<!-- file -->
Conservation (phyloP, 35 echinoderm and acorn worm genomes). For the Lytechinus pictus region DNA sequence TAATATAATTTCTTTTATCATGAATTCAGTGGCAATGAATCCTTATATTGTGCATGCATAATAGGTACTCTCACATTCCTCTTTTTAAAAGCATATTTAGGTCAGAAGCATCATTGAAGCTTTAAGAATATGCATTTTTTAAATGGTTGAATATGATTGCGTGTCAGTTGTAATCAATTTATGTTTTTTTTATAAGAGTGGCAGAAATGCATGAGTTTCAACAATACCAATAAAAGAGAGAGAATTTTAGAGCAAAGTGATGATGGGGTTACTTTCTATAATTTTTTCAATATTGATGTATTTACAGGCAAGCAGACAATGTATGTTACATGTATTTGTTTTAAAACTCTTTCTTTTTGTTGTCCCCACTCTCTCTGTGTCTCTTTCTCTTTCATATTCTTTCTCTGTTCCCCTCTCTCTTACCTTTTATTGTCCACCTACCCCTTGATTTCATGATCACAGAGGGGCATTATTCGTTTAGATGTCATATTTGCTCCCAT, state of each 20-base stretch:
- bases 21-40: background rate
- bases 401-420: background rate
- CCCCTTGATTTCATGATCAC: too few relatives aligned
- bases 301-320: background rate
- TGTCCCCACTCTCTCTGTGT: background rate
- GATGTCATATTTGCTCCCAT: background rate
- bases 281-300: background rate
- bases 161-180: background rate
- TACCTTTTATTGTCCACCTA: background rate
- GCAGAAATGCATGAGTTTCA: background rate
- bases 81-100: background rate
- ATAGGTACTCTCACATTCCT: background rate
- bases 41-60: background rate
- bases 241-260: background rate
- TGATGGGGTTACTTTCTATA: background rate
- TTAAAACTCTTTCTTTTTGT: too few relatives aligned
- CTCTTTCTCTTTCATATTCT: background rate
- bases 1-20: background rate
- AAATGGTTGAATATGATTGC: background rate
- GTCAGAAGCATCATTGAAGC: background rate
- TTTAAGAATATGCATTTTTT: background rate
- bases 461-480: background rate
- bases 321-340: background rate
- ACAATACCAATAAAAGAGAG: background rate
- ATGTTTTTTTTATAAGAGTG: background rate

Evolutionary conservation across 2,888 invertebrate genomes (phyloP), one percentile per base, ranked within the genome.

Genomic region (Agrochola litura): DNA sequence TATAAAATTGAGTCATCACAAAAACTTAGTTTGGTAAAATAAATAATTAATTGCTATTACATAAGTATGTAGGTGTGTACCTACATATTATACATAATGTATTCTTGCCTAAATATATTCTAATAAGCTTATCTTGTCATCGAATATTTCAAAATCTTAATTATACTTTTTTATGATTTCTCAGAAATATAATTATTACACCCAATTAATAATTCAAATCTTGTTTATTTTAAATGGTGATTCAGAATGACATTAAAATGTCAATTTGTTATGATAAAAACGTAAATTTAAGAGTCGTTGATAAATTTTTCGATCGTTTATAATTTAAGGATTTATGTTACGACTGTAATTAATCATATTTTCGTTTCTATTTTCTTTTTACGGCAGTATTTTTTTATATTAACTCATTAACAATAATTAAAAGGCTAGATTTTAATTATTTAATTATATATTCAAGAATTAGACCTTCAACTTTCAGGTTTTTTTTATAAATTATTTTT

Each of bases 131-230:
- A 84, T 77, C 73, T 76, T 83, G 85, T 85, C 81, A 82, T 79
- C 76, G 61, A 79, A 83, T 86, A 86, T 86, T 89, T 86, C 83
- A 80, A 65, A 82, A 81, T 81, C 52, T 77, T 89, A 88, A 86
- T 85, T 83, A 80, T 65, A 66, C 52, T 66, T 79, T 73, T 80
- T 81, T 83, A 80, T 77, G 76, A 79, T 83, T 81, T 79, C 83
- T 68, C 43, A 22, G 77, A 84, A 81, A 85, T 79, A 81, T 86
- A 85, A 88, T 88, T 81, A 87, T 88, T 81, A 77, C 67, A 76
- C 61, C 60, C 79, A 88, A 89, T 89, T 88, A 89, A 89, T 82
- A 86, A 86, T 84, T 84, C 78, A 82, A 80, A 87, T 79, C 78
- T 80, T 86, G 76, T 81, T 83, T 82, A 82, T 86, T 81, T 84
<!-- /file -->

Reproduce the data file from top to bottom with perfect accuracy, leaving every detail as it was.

Conservation (phyloP, 35 echinoderm and acorn worm genomes). For the Lytechinus pictus region DNA sequence TAATATAATTTCTTTTATCATGAATTCAGTGGCAATGAATCCTTATATTGTGCATGCATAATAGGTACTCTCACATTCCTCTTTTTAAAAGCATATTTAGGTCAGAAGCATCATTGAAGCTTTAAGAATATGCATTTTTTAAATGGTTGAATATGATTGCGTGTCAGTTGTAATCAATTTATGTTTTTTTTATAAGAGTGGCAGAAATGCATGAGTTTCAACAATACCAATAAAAGAGAGAGAATTTTAGAGCAAAGTGATGATGGGGTTACTTTCTATAATTTTTTCAATATTGATGTATTTACAGGCAAGCAGACAATGTATGTTACATGTATTTGTTTTAAAACTCTTTCTTTTTGTTGTCCCCACTCTCTCTGTGTCTCTTTCTCTTTCATATTCTTTCTCTGTTCCCCTCTCTCTTACCTTTTATTGTCCACCTACCCCTTGATTTCATGATCACAGAGGGGCATTATTCGTTTAGATGTCATATTTGCTCCCAT, state of each 20-base stretch:
- bases 21-40: background rate
- bases 401-420: background rate
- CCCCTTGATTTCATGATCAC: too few relatives aligned
- bases 301-320: background rate
- TGTCCCCACTCTCTCTGTGT: background rate
- GATGTCATATTTGCTCCCAT: background rate
- bases 281-300: background rate
- bases 161-180: background rate
- TACCTTTTATTGTCCACCTA: background rate
- GCAGAAATGCATGAGTTTCA: background rate
- bases 81-100: background rate
- ATAGGTACTCTCACATTCCT: background rate
- bases 41-60: background rate
- bases 241-260: background rate
- TGATGGGGTTACTTTCTATA: background rate
- TTAAAACTCTTTCTTTTTGT: too few relatives aligned
- CTCTTTCTCTTTCATATTCT: background rate
- bases 1-20: background rate
- AAATGGTTGAATATGATTGC: background rate
- GTCAGAAGCATCATTGAAGC: background rate
- TTTAAGAATATGCATTTTTT: background rate
- bases 461-480: background rate
- bases 321-340: background rate
- ACAATACCAATAAAAGAGAG: background rate
- ATGTTTTTTTTATAAGAGTG: background rate

Evolutionary conservation across 2,888 invertebrate genomes (phyloP), one percentile per base, ranked within the genome.

Genomic region (Agrochola litura): DNA sequence TATAAAATTGAGTCATCACAAAAACTTAGTTTGGTAAAATAAATAATTAATTGCTATTACATAAGTATGTAGGTGTGTACCTACATATTATACATAATGTATTCTTGCCTAAATATATTCTAATAAGCTTATCTTGTCATCGAATATTTCAAAATCTTAATTATACTTTTTTATGATTTCTCAGAAATATAATTATTACACCCAATTAATAATTCAAATCTTGTTTATTTTAAATGGTGATTCAGAATGACATTAAAATGTCAATTTGTTATGATAAAAACGTAAATTTAAGAGTCGTTGATAAATTTTTCGATCGTTTATAATTTAAGGATTTATGTTACGACTGTAATTAATCATATTTTCGTTTCTATTTTCTTTTTACGGCAGTATTTTTTTATATTAACTCATTAACAATAATTAAAAGGCTAGATTTTAATTATTTAATTATATATTCAAGAATTAGACCTTCAACTTTCAGGTTTTTTTTATAAATTATTTTT

Each of bases 131-230:
- A 84, T 77, C 73, T 76, T 83, G 85, T 85, C 81, A 82, T 79
- C 76, G 61, A 79, A 83, T 86, A 86, T 86, T 89, T 86, C 83
- A 80, A 65, A 82, A 81, T 81, C 52, T 77, T 89, A 88, A 86
- T 85, T 83, A 80, T 65, A 66, C 52, T 66, T 79, T 73, T 80
- T 81, T 83, A 80, T 77, G 76, A 79, T 83, T 81, T 79, C 83
- T 68, C 43, A 22, G 77, A 84, A 81, A 85, T 79, A 81, T 86
- A 85, A 88, T 88, T 81, A 87, T 88, T 81, A 77, C 67, A 76
- C 61, C 60, C 79, A 88, A 89, T 89, T 88, A 89, A 89, T 82
- A 86, A 86, T 84, T 84, C 78, A 82, A 80, A 87, T 79, C 78
- T 80, T 86, G 76, T 81, T 83, T 82, A 82, T 86, T 81, T 84